Salvation Army plans to continue meal service through at least Wednesday, but will extend services as long as staff assesses that it’s needed.
Yolo County is also accepting donations to help finance a shelter at the county fairgrounds, which provided 300 people emergency housing during the evacuation. The Yolo County shelter is also asking for donations of specific supplies, including soy-based formula, towels, washcloths, undergarments, socks, combs and brushes. Donations can be made on their website or Facebook page, as well as by mail to Yolo County Housing, 147 W. Main St., Woodland 95695.
Yolo County calling all restaurateurs
Yolo County put out a call this morning for restaurateurs to help feed evacuees staying at the fairgrounds in Woodland.
The county advises them to call Rudy at 707-208-8899.
Yolo also needs the following supplies for its shelter at 1250 E. Gum St.: Soy-based formula, towels/washcloths, undergarments/socks, combs/brushes and sturdy paper plates and bowls.
Update on school closures
Marysville Joint Unified School District announced this morning that it will close all week “due to Oroville and indefinite evacuation order.”
Several Yuba, Butte and Sutter county schools remain closed Tuesday, following the Oroville-area evacuations. Yuba County’s Plumas Lake Elementary School District, Wheatland School District and Wheatland Union High School said they were not open Tuesday.
All schools in Sutter County, including three special education classrooms, were also closed for the day, according to the Sutter County Superintendent of Schools website. School officials said they would continue to stay in contact with emergency officials to provide parents with updates on school closures.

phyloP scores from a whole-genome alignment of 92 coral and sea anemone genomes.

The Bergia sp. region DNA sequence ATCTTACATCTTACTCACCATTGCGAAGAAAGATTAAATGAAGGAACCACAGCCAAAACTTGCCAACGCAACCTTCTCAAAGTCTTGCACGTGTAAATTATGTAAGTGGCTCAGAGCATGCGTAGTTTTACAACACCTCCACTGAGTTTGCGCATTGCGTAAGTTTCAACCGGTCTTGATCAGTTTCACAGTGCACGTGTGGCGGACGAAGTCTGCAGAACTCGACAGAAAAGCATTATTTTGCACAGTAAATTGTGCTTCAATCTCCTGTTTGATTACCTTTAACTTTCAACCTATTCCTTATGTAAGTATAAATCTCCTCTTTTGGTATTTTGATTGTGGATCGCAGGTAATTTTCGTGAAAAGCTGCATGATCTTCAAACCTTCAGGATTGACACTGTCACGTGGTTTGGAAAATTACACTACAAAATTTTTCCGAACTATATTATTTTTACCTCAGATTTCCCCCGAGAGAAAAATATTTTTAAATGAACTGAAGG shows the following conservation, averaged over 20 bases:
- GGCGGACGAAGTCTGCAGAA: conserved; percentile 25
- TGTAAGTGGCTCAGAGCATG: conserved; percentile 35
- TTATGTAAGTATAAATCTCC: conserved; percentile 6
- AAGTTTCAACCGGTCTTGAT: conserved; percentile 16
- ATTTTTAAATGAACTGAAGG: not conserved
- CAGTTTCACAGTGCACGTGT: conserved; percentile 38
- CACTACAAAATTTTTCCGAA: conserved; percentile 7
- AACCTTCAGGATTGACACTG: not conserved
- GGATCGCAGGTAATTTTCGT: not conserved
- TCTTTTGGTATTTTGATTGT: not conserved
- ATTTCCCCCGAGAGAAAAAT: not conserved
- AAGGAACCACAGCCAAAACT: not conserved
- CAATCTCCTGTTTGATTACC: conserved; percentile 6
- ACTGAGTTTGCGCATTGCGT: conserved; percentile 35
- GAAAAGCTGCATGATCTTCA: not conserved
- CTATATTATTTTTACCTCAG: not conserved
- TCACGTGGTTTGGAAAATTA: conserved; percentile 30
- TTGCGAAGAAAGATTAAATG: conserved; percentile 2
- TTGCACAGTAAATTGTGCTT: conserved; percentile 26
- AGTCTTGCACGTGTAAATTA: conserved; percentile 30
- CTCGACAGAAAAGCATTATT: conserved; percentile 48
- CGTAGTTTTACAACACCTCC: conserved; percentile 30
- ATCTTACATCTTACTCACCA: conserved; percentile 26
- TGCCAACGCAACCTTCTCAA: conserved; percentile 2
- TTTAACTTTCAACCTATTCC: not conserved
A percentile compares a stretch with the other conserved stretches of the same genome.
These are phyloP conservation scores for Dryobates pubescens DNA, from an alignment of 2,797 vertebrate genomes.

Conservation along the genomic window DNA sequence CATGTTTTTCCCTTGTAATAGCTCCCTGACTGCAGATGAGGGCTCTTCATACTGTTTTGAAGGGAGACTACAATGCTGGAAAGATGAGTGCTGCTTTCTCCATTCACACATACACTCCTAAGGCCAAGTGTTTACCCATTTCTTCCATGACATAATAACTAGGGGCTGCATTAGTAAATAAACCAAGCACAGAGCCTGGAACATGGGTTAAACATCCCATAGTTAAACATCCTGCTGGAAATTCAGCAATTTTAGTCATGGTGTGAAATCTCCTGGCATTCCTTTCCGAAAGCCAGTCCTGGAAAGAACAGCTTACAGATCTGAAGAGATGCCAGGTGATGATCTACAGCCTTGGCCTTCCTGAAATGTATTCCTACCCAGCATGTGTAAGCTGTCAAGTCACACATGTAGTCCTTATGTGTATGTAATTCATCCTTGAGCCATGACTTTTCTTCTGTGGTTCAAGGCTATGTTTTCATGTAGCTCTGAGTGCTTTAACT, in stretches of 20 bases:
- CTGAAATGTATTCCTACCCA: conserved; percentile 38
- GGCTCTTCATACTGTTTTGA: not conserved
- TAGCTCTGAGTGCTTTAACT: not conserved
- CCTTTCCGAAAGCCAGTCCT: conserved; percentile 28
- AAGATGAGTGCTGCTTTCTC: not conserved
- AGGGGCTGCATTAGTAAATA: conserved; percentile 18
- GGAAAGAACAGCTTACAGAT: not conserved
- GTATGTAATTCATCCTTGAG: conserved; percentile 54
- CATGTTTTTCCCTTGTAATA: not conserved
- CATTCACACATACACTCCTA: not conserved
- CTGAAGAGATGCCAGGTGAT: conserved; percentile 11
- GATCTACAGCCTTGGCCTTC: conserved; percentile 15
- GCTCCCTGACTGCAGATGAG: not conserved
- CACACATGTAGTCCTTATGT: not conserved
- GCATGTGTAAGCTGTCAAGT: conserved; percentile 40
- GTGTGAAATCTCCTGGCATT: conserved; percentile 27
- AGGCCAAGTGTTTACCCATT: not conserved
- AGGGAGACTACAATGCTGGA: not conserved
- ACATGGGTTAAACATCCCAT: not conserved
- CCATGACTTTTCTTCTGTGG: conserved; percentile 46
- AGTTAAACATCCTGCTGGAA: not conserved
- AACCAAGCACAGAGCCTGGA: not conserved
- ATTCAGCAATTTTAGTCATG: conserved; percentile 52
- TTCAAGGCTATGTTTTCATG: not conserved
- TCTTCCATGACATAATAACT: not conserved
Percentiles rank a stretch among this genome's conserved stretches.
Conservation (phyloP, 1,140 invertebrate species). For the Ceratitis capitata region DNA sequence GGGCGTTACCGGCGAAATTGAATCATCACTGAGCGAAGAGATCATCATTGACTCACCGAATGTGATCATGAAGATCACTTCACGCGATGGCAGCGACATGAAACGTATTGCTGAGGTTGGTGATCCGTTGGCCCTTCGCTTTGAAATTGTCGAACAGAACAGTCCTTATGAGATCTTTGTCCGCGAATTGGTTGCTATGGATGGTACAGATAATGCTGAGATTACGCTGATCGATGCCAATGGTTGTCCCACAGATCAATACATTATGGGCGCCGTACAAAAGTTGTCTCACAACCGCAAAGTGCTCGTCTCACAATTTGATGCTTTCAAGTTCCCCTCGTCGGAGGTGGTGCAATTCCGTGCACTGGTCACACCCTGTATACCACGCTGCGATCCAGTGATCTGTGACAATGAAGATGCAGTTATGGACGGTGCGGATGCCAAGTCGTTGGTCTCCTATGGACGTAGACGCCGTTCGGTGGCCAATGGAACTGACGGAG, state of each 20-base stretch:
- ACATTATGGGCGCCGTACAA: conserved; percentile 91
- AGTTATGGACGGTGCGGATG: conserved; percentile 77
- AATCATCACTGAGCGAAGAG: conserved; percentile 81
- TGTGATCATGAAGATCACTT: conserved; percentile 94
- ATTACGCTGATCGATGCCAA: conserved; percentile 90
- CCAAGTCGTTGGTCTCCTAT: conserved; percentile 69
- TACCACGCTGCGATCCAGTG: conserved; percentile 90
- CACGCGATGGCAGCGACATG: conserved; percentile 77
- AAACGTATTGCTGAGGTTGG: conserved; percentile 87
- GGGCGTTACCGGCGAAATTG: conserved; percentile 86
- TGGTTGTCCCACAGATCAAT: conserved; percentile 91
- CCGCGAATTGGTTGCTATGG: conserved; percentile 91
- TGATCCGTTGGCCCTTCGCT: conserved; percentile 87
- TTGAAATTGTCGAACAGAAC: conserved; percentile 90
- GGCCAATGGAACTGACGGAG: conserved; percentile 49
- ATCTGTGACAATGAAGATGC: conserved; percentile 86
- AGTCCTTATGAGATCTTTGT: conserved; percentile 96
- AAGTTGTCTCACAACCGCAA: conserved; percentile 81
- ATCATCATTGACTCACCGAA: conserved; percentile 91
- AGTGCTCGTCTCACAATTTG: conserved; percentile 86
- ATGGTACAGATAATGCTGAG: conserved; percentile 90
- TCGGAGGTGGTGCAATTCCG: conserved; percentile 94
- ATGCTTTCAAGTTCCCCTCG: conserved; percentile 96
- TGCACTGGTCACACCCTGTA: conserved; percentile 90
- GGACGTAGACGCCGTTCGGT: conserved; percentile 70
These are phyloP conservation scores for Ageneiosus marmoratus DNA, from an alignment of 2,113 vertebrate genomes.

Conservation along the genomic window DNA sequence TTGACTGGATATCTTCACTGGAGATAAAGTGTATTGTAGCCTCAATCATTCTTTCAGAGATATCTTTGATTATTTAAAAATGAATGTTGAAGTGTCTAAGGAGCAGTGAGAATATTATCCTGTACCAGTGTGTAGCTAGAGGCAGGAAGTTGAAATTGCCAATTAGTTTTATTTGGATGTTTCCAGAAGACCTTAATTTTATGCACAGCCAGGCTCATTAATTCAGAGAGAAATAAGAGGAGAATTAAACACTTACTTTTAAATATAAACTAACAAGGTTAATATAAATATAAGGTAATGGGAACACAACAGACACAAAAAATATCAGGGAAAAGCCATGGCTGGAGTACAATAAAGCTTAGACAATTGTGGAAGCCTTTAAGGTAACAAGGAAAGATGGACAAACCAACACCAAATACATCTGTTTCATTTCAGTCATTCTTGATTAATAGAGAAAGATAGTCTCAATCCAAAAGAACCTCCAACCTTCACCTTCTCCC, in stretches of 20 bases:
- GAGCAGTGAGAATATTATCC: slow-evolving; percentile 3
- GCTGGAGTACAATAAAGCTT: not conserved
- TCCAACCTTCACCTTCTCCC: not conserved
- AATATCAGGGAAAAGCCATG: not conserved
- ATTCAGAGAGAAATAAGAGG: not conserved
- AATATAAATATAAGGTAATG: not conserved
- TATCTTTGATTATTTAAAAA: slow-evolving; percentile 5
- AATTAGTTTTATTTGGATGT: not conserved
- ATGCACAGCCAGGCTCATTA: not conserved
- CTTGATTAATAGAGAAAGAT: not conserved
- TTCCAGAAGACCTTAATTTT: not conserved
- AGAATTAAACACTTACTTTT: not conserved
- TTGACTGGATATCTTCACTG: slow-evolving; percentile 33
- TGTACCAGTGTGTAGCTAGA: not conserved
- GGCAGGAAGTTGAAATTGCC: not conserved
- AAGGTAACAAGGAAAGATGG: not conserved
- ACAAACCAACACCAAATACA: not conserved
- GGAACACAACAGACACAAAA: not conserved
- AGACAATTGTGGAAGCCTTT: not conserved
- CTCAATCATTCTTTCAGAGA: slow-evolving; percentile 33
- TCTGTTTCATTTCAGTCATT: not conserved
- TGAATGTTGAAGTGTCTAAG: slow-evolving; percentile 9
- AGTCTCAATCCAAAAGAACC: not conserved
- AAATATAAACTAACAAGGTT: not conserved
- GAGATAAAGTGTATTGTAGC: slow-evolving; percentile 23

The schools were listed as Winship-Robbins Elementary, Meridian Elementary, Yuba City Unified, Sutter Union, Live Oak Unified, Pleasant Grove Joint Union, East Nicolaus High School, Brittan Elementary, Franklin Elementary, Nuestro, Marcum-Illinois Union, Browns Elementary, Yuba City Charter and Twin Rivers Charter.
In Butte County, 12 school districts were to remain closed for the rest of the week, according to the county’s Office of Education website. Districts affected are: Bangor Union Elementary School District Biggs Unified School District, Durham Unified School District, Feather Falls Union Elementary School District, Golden Feather Union Elementary School District, Gridley Unified School District, Manzanita Elementary School District, Oroville City Elementary School District, Oroville Union High School District, Palermo Union Elementary School District, Pioneer Union Elementary School District and Thermalito Union Elementary School District.
Chico Unified School District and Paradise Unified School District would remain open.
Rerouted mail can be picked up
The U.S. Postal Service has shut down in cities affected by the mandatory evacuation during the Oroville Dam crisis, rerouting mail and services to surrounding cities.
“We apologize for this inconvenience to our customers,” said Ashleigh Rodriguez, manager of Post Office Operations for Sacramento District. “But we are making every attempt to make mail available for customer pick up where conditions are safe.”
Mail delivery and post office services were stopped Monday after an evacuation was issued in eight cities: Nicolaus, Oroville, Yuba City, Marysville, Gridley, Live Oak, Biggs, Olivehurst and Palermo. Residents from these cities can pick up their mail from the alternative locations with proper identification.
Closed post offices’ mail can be picked up at the following locations:
▪ Marysville mail can be picked up at the Yuba City Post Office, 761 Plumas St.
▪ Nicolaus mail can be picked up at the Rio Oso Post Office, 2156 Rio Oso Road.
▪ Olivehurst mail can be picked up at the Wheatland Post Office, 404 Fourth St.
▪ Gridley, Live Oak, Palermo, Oroville and Berry Creek mail can be picked up at the Chico Midtown Post Office, 141 W. Fifth St.
More rain expected over several days
Rain is expected to sweep through the Sacramento area later this week and last into the weekend, adding additional water to the area’s already swollen streams and rivers.